“I welcome publication by the Public Accounts Committee of an analysis of options for the holding of a parliamentary inquiry into the banking collapse.


We are now four years on from the events of 2008 and many questions remain unanswered, including why the Fianna Fail/Green government embarked on the controversial bank guarantee of 29 September 2008.


As I have indicated to Minister Brendan Howlin, the holding of a banking inquiry has been considered by the Committee on Finance, Public Expenditure & Reform, as part of our work programme.


Legal advice contained in the PAC report states that the Public Accounts Committee, given the nature of its role, is not currently empowered to hold an inquiry of the type envisaged. For that committee to hold a banking inquiry, significant amendments to its terms of reference would be required.


The Public Accounts Committee performs an extremely important function – essentially as an audit committee. The Committee on Finance, Public Expenditure & Reform is responsible for parliamentary oversight of banking, banking regulation, and government policy in these areas.


The three “pillars” recommended by the PAC for consideration in any inquiry are: the bank guarantee; the role of the banks; and the role of State institutions. Each of these is squarely in the policy domain.  Indeed, the Finance & PER Committee has been dealing with banking and banking regulation on a continuous basis, most recently in hearings regarding the Ulster Bank failure.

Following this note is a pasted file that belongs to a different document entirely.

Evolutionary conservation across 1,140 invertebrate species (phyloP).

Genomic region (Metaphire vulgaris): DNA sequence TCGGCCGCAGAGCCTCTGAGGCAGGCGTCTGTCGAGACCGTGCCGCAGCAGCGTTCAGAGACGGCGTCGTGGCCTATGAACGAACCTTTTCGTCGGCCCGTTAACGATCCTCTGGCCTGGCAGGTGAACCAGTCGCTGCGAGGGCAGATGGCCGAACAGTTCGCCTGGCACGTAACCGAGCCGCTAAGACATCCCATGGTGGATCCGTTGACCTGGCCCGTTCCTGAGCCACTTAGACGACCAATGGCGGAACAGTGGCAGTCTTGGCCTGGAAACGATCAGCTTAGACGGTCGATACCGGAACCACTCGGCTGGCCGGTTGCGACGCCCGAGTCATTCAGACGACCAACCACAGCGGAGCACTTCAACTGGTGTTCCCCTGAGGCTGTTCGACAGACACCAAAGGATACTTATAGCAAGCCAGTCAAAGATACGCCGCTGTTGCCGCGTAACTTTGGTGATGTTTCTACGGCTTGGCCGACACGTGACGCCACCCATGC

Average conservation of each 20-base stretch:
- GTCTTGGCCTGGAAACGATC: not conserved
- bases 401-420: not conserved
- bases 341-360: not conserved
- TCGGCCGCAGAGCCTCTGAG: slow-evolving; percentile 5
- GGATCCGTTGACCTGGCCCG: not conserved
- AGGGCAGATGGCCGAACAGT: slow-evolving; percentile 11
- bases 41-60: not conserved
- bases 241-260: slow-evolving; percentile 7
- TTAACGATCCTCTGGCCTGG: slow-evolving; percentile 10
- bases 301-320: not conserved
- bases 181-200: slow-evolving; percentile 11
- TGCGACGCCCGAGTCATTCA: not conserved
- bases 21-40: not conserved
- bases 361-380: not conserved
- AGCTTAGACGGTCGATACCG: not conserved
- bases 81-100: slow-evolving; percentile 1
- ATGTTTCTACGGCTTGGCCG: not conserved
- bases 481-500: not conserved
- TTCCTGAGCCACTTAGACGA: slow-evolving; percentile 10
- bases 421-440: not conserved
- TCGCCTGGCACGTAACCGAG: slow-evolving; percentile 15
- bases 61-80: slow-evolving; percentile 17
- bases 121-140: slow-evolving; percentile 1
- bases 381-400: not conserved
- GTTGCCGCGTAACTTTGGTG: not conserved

That said, I want to agree very much with the PAC’s recommendation that “the views of the wider membership of the Dail be sought in order to build consensus, clarify expectations and design an inquiry that successfully addresses as many issues as possible”.


The general election of 2011 brought many new members into the Oireachtas, with a wealth of talent and commitment. Like those who elected us, we all want to see an effective inquiry into what happened. It may be that the government and the Oireachtas would consider drawing on the skills and expertise of a broad range of parliamentarians,  bearing in mind the need for full public confidence in such an exercise, which should be devoid of party political controversy.”